Category Archives: Business Plan

Business Plan Outline

The following outline can be used to write a plan for most small businesses:

I) Executive Summary

A) Objectives
B) Mission
C) Keys to Success

II) Company Summary

A) Company Ownership
B) Start-up Summary
C) Company Locations

III) Products or Services

A) Product/Service Description
B) Competitive Comparison
C) Sales Literature
D) Fulfillment and Delivery
E) Technology to Support Sales
F) Future Products/Services

IV) Marketing Plan

A) Market Segmentation
B) Target Market Segment Strategy
C) Target Market Analysis
D) Competition and Buying Patterns
E) Main Competitors
F) Distribution
G) Business Participants, Partners, Affiliates

V) Strategy and Implementation Summary

A) Pricing Strategy
B) Sales Strategy and Sales Forecasts
C) Milestones
D) Strategic Alliances

VI) Management Summary

A) Organizational Structure
B) Management Team
C) Personnel Plan including Planned Pay Structure

VII) Financial Plan

A) Funding
B) Key Financial Indicators
C) Important Assumptions
D) Starting Costs
E) Break-Even Analysis
F) Projected Profit and Loss
G) Projected Cash Flow
H) Projected Balance Sheet
I) Business Ratios

VIII) Appendices (as appropriate)

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Posted by on December 15, 2012 in Business Plan


Elements of a Business Plan

There is no one fixed way to write a business plan. The nature of the business, its state of development, the need for outside capital and other factors will determine the exact outline of the plan and will also determine how specific the plan must be.

However, there are elements of a plan that are universal:

• Your business concept. This is the concept you came up with in the Small Business Ideas section. Go back to it if you aren’t entirely sure that you have picked well.

• Supply and demand for your product or service. What is the niche you are filling? How large is it? How will your customers find you? What about competition, today and in the future? What is your competitive advantage?

• The management structure you anticipate. Who are the key players? What is their experience in business? What is their experience in the industry? Will you have employees who complement your strengths and make up for your weaknesses?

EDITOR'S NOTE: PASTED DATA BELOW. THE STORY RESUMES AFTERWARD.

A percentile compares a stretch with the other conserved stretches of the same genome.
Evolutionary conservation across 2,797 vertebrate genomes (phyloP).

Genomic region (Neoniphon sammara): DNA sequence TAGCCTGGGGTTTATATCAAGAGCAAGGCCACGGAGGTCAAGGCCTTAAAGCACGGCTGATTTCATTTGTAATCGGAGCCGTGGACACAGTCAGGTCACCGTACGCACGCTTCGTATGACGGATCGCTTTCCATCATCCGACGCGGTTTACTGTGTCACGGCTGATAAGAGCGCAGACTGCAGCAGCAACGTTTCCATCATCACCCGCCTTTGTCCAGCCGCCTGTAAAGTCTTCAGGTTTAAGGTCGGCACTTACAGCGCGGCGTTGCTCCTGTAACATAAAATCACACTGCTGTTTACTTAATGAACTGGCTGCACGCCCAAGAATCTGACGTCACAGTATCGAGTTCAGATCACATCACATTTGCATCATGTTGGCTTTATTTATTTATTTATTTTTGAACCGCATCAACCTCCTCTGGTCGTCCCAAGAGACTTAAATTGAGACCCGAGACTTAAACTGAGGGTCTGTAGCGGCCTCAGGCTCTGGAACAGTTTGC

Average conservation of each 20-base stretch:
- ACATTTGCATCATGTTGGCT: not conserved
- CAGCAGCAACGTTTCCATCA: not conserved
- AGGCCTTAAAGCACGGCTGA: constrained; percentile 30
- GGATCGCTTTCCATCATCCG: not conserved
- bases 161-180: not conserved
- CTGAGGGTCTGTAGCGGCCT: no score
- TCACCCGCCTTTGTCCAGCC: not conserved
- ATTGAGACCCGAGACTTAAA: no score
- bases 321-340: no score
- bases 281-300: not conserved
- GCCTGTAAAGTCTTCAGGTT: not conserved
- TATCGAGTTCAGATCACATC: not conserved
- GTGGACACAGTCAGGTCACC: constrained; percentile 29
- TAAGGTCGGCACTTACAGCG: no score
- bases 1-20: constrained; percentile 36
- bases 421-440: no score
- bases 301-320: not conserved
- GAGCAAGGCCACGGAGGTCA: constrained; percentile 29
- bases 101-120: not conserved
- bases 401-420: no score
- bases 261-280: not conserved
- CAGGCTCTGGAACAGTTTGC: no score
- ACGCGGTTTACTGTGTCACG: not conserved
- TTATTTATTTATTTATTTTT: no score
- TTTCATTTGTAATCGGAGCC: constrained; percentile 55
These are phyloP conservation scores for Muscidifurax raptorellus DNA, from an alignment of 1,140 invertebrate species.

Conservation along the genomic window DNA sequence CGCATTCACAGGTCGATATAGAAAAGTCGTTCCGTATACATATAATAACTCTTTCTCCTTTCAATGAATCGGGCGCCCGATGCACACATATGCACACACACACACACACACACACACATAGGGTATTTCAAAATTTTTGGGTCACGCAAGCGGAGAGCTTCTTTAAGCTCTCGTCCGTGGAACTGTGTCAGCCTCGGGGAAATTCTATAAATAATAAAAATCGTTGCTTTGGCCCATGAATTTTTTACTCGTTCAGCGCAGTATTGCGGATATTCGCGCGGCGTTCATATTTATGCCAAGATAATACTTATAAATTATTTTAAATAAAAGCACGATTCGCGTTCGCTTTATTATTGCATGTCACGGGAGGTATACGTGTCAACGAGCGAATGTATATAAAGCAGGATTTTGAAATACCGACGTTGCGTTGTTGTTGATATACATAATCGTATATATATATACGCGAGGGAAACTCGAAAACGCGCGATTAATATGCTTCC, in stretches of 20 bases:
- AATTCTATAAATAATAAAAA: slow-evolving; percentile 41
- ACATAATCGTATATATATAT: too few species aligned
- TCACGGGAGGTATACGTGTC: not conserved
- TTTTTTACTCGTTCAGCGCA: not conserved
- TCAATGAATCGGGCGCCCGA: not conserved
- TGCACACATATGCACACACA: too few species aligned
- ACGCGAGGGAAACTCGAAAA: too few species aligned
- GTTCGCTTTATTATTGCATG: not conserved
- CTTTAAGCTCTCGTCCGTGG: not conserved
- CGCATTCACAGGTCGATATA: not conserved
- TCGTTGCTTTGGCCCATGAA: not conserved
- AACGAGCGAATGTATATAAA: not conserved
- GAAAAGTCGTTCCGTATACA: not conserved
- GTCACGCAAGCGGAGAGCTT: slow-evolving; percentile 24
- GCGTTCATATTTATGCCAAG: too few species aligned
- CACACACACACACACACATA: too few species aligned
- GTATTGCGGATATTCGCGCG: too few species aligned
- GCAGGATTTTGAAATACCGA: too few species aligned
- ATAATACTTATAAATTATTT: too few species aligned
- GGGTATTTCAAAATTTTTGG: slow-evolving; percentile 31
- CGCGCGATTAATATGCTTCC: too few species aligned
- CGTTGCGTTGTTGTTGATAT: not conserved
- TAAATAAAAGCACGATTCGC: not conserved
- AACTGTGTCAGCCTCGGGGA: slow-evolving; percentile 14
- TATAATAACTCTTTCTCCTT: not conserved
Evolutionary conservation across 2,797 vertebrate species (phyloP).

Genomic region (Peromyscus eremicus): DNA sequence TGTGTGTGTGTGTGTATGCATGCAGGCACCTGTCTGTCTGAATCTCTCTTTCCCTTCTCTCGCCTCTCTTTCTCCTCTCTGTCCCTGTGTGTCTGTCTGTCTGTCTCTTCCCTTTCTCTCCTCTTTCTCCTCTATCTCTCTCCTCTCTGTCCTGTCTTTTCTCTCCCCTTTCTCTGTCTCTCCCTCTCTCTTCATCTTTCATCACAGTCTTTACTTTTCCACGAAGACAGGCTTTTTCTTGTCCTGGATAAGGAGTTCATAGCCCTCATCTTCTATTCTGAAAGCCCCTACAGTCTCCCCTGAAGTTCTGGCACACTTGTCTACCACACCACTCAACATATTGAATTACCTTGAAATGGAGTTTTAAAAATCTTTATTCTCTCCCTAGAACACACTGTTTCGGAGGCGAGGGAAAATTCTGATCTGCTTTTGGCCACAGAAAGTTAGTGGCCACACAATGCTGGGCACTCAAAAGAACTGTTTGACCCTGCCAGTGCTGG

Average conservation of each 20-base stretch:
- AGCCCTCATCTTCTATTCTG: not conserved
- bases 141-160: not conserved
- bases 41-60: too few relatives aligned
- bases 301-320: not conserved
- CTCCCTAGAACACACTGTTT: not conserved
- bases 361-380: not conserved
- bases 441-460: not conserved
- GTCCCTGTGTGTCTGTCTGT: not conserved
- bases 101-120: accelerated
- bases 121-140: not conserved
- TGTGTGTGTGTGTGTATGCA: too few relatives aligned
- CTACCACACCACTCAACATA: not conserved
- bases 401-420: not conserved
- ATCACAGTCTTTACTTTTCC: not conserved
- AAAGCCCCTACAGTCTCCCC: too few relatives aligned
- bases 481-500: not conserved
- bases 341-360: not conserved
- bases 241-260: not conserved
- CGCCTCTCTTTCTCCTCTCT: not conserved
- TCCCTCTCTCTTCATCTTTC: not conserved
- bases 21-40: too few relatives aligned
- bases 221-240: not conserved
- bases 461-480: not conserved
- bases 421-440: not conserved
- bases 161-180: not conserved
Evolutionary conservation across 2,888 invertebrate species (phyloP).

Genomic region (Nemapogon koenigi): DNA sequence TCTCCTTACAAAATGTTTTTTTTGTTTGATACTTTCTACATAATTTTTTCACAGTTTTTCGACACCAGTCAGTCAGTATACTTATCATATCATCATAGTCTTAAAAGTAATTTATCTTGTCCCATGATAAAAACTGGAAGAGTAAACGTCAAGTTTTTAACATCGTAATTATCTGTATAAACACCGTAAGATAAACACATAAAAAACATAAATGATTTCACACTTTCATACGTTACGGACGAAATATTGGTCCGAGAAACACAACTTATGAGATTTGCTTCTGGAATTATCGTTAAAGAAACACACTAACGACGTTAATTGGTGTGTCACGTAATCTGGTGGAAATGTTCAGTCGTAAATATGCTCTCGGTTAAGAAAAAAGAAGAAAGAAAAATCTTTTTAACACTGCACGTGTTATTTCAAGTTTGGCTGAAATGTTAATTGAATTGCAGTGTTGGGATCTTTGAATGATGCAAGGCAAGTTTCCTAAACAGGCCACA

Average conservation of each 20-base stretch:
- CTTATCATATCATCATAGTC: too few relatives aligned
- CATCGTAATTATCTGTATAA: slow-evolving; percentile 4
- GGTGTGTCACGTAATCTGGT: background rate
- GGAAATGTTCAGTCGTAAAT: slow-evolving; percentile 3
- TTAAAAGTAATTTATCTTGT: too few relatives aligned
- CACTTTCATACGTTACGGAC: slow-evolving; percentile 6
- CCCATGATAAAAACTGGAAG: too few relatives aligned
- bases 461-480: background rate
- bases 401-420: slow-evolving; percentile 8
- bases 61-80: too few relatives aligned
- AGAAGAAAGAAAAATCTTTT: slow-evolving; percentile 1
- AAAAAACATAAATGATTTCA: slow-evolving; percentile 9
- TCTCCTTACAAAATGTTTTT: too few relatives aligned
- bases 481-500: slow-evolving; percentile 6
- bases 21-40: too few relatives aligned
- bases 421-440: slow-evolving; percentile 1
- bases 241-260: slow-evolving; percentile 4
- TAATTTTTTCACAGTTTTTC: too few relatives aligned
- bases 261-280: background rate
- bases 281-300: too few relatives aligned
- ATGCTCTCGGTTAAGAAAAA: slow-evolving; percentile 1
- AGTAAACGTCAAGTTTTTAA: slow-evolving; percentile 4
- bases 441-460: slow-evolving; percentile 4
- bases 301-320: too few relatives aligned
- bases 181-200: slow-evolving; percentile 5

• The financing for your startup. What is your overhead? What are your fixed costs and your variable costs? Where is your break-even point. What will be your cash burn rate? If these concepts are foreign to you now, you should be an expert by the time the business plan is written.

As you write your business plan, you will rework your plan again and again. Give yourself several weeks to formulate your business plan.

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Posted by on December 15, 2012 in Business Plan


Purpose of a Written Business Plan

Writing business plans for your startup business has several purposes in addition to the fact that you are building the road map for every facet of your startup business:

• The planning process for a new business (thinking, exploring, researching and discussing) is a crucial step in starting your own business. A business plan ensures that you actually do the necessary preparation.

• There will be interested parties who are going to want to see your business plan. Among them will be potential partners, providers of equity capital and lenders. You must answer for yourself the difficult questions they will ask. The business plan is your way of doing that.

• A business plan should make obvious any weaknesses you may encounter once you start your business. The act of researching, thinking about, and writing business plans will force you to look at all your facts, your assumptions, and all your projections in a methodological and thorough manner. It’s better to anticipate and plan for these weaknesses before you actually encounter them and are managing the crises.

• You will show your business plan or parts of it to consultants, others in the industry, potential suppliers, and other experts. Your plan can be a basis for further ideas and new options you or they may come up with.

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Posted by on December 15, 2012 in Business Plan


Writing Business Plan

Writing business plans is like creating the crucial roadmap you draw when starting a business. An unknown author said: “When you fail to plan you plan to fail.” The biggest reason for failing to plan is the perception that one doesn’t have enough time. Unfortunately for those who think that way, they will pay many times later on in terms of time spent for their failure to find time to write business plans.

The best way to show bankers, venture capitalists, and angel investors that you are worthy of financial support is to show them that you have written a great business plan. Make sure that your business plan is clear, focused and realistic. Then show them that you have the tools, talent and team to make it happen. Your written business plan is like your calling card; it will get you in the door where you’ll have to convince investors and loan officers that you can put your plan into action.

Once you have raised the money to start or expand your business, your plan will serve as a road map for your business. It is not a static document that you write once and put away. You will reference it often, making sure you stay focused and on track, and meet milestones. It will change and develop as your business evolves.


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Posted by on December 15, 2012 in Business Plan